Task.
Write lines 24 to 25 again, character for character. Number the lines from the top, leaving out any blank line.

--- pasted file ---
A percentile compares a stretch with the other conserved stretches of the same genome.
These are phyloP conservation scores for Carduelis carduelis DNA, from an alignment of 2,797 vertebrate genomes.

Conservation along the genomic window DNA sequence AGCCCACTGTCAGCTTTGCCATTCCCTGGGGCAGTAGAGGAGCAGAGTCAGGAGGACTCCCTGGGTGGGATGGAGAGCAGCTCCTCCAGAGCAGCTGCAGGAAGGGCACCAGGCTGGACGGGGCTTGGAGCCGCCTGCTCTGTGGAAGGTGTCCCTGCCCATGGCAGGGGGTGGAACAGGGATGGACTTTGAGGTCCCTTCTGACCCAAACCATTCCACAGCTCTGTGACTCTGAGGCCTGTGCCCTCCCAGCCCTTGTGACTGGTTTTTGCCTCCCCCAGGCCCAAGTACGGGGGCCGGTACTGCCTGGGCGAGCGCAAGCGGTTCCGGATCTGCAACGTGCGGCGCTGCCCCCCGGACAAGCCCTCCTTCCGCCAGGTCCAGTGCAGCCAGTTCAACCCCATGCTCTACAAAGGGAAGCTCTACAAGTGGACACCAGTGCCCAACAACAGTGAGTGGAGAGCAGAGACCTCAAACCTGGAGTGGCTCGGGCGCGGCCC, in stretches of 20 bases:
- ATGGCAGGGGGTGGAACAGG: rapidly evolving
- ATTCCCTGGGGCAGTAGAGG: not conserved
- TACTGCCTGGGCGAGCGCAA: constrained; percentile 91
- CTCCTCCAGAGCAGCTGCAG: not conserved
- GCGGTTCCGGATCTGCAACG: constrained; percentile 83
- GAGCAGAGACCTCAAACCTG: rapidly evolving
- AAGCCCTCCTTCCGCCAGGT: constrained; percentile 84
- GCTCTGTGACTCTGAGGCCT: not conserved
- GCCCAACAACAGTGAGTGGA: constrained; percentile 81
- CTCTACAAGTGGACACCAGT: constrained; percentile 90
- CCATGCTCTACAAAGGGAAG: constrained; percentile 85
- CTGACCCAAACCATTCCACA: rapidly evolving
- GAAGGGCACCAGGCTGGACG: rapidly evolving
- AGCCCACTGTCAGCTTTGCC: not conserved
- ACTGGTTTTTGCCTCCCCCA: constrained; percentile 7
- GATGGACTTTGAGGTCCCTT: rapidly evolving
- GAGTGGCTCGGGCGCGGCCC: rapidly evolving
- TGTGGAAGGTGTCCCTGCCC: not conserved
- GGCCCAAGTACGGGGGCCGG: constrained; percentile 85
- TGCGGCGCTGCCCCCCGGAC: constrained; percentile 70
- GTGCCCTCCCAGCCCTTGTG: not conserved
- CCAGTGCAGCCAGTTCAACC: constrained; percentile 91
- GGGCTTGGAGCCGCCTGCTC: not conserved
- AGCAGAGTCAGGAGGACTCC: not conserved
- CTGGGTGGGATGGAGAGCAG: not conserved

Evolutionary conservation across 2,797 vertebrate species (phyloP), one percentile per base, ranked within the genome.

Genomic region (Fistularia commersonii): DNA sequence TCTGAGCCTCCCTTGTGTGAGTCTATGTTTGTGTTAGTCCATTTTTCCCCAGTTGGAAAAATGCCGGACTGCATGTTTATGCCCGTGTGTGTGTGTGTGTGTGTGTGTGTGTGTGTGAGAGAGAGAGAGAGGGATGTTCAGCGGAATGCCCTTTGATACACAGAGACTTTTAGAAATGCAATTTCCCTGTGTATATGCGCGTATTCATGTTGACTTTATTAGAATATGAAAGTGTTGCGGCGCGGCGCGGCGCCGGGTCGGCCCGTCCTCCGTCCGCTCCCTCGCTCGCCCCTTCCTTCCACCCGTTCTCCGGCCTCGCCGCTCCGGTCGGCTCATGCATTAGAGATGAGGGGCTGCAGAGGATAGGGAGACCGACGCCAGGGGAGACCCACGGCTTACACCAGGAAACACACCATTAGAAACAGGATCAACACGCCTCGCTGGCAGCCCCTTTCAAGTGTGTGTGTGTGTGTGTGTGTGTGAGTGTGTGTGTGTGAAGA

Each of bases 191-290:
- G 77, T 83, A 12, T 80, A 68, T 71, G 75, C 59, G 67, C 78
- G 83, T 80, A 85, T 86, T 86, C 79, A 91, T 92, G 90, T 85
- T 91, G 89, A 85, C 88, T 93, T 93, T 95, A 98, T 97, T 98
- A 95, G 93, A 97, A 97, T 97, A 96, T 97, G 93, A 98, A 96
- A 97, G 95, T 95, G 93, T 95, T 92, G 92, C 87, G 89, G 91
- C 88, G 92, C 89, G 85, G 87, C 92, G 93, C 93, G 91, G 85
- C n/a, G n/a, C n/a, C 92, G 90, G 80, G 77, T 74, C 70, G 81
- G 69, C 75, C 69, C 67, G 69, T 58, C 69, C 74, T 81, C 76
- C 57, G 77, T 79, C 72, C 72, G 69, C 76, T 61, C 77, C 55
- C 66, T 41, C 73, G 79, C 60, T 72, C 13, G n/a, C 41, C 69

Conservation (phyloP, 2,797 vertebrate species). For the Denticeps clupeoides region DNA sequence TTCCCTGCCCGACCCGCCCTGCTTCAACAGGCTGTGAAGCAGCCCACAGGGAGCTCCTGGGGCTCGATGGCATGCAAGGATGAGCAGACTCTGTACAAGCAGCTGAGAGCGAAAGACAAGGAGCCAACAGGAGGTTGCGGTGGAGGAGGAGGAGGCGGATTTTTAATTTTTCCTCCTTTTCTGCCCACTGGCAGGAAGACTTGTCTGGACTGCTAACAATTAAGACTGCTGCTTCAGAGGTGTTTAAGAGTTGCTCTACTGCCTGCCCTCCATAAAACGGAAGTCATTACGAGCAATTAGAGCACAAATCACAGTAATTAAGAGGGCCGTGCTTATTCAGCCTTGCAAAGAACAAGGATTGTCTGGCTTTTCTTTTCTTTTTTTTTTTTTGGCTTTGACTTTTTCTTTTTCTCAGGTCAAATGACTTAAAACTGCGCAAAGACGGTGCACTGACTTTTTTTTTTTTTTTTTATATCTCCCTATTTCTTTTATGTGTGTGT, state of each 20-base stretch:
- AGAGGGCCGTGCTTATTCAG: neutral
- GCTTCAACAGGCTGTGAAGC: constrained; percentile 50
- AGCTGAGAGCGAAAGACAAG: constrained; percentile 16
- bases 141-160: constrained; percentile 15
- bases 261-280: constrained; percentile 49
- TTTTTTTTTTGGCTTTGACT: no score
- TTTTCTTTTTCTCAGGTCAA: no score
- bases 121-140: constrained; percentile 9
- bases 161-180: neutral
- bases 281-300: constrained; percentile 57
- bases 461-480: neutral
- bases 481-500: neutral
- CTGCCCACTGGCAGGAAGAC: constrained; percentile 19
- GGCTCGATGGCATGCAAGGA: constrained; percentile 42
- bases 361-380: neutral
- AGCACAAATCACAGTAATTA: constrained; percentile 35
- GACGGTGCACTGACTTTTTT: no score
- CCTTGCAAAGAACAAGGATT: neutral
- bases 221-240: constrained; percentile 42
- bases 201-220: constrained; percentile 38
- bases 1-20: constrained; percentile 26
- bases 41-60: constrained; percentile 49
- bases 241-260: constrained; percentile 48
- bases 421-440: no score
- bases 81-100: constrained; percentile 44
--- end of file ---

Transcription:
- GTGCCCTCCCAGCCCTTGTG: not conserved
- CCAGTGCAGCCAGTTCAACC: constrained; percentile 91